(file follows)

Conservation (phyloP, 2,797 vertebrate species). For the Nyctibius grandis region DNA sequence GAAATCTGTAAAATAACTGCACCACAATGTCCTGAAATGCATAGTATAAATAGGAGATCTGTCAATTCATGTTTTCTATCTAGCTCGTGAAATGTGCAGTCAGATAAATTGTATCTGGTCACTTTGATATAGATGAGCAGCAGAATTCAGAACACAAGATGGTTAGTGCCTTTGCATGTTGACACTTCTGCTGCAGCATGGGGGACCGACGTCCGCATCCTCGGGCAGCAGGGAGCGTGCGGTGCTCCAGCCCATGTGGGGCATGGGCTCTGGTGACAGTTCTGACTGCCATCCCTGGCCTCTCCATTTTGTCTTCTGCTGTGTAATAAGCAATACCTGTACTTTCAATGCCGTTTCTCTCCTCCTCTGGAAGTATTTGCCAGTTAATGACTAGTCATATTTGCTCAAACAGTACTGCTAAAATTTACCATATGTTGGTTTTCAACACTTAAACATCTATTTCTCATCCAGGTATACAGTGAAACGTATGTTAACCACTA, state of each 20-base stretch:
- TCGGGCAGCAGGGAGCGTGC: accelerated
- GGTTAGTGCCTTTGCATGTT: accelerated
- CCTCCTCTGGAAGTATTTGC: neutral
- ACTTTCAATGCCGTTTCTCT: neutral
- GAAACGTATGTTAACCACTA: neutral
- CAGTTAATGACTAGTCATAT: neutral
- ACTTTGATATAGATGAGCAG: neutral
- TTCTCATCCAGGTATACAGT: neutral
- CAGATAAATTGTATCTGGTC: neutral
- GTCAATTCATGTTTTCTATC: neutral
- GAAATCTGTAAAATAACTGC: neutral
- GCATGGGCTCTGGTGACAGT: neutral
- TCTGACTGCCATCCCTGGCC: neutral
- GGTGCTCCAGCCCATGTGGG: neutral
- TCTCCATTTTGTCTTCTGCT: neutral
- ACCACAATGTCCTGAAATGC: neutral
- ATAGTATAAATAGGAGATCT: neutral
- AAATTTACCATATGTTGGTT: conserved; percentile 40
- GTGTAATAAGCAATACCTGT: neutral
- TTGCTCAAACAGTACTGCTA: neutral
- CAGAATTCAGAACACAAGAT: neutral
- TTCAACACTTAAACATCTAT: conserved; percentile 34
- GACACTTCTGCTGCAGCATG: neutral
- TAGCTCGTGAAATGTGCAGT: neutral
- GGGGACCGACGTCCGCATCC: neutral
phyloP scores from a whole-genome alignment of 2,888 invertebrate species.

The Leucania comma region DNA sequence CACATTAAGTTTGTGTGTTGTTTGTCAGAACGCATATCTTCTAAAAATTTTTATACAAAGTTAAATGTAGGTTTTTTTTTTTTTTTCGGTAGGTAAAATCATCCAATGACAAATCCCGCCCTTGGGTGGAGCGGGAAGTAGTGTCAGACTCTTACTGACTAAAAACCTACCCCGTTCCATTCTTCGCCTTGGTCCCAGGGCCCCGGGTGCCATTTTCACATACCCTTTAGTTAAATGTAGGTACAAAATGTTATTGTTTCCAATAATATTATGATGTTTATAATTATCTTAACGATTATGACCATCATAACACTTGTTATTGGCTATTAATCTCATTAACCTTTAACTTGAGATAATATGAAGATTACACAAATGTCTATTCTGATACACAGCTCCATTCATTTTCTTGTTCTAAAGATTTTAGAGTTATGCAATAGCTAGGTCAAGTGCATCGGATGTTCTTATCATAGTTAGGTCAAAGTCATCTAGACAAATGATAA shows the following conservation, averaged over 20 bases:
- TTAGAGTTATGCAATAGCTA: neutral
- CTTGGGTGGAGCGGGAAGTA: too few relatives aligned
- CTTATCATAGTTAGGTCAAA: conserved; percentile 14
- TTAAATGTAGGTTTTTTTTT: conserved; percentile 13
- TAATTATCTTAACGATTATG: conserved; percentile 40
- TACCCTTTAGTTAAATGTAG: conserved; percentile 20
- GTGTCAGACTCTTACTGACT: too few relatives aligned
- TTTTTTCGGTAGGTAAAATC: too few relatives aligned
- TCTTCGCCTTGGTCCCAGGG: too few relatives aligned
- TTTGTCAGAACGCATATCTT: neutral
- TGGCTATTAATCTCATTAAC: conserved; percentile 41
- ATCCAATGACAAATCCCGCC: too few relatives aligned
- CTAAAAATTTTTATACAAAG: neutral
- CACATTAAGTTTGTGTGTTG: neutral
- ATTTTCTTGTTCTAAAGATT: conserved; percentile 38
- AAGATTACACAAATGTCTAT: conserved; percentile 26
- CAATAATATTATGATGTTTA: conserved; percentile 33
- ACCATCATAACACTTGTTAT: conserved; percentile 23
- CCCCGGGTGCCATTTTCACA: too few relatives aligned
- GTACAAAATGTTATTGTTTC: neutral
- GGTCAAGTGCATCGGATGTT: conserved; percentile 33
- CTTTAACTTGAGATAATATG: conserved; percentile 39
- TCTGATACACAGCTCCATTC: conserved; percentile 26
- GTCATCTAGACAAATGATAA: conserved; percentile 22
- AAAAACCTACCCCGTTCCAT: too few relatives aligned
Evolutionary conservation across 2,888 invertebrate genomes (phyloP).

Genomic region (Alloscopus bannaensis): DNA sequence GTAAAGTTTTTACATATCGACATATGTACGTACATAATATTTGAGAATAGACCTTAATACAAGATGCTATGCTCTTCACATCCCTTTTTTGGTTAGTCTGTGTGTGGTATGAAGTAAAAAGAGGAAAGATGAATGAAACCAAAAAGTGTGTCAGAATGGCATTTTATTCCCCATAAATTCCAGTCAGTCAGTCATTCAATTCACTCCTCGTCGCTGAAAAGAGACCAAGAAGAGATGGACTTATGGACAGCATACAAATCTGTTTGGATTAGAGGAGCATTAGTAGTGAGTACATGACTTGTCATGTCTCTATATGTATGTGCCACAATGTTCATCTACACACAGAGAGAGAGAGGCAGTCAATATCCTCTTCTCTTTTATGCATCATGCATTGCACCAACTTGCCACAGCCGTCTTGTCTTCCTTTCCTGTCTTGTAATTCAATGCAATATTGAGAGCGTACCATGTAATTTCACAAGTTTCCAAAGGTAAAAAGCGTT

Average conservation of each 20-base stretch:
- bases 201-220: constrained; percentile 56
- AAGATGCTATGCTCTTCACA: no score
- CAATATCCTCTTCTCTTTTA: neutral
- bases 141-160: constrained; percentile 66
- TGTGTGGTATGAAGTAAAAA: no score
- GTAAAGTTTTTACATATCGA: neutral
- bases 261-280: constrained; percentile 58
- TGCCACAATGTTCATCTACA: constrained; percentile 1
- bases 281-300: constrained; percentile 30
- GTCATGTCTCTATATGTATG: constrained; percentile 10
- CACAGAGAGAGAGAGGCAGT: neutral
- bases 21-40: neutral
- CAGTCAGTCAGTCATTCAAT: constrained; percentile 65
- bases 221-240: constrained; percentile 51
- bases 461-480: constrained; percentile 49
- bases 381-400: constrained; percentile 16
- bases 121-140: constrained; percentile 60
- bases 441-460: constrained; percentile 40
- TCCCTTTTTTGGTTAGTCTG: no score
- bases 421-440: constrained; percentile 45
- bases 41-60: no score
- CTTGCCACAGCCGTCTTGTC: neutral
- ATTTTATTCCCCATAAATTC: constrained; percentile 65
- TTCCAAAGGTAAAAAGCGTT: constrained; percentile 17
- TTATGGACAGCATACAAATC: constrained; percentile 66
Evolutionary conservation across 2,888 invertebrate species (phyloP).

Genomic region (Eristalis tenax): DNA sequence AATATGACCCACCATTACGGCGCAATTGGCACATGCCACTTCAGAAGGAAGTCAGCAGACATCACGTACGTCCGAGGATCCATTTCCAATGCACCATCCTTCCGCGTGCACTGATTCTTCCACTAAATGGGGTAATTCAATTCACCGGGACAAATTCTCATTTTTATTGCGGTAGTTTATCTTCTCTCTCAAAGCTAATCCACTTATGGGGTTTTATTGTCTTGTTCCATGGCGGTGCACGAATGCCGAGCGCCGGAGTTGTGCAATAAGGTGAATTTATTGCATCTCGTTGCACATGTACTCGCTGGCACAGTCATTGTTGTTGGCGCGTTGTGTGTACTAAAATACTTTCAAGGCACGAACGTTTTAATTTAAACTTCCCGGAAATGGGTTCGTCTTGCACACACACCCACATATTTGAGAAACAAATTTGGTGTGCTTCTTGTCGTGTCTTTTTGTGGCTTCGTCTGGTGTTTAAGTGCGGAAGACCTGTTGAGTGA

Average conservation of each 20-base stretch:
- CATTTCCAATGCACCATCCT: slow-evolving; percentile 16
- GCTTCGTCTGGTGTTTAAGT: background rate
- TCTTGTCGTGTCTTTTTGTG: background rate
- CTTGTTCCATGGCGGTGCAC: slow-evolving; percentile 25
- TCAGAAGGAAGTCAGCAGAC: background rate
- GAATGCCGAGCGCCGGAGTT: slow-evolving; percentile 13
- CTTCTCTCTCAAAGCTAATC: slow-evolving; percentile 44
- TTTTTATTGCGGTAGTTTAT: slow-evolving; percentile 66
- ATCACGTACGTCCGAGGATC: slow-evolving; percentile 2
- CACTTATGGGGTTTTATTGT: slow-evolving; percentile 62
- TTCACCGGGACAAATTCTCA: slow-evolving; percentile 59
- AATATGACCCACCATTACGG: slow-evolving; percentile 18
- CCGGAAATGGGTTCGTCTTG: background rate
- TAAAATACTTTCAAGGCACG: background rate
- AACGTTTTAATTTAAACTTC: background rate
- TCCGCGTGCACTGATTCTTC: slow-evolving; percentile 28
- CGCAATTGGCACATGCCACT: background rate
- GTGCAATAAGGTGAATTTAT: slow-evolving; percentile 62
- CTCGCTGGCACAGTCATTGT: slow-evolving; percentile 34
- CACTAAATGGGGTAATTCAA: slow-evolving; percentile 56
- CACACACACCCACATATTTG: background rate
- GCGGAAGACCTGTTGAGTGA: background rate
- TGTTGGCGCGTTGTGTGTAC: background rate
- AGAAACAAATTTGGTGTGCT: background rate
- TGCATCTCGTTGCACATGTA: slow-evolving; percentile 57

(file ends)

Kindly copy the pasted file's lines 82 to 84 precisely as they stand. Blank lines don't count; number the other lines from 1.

Evolutionary conservation across 2,888 invertebrate species (phyloP).

Genomic region (Eristalis tenax): DNA sequence AATATGACCCACCATTACGGCGCAATTGGCACATGCCACTTCAGAAGGAAGTCAGCAGACATCACGTACGTCCGAGGATCCATTTCCAATGCACCATCCTTCCGCGTGCACTGATTCTTCCACTAAATGGGGTAATTCAATTCACCGGGACAAATTCTCATTTTTATTGCGGTAGTTTATCTTCTCTCTCAAAGCTAATCCACTTATGGGGTTTTATTGTCTTGTTCCATGGCGGTGCACGAATGCCGAGCGCCGGAGTTGTGCAATAAGGTGAATTTATTGCATCTCGTTGCACATGTACTCGCTGGCACAGTCATTGTTGTTGGCGCGTTGTGTGTACTAAAATACTTTCAAGGCACGAACGTTTTAATTTAAACTTCCCGGAAATGGGTTCGTCTTGCACACACACCCACATATTTGAGAAACAAATTTGGTGTGCTTCTTGTCGTGTCTTTTTGTGGCTTCGTCTGGTGTTTAAGTGCGGAAGACCTGTTGAGTGA

Average conservation of each 20-base stretch: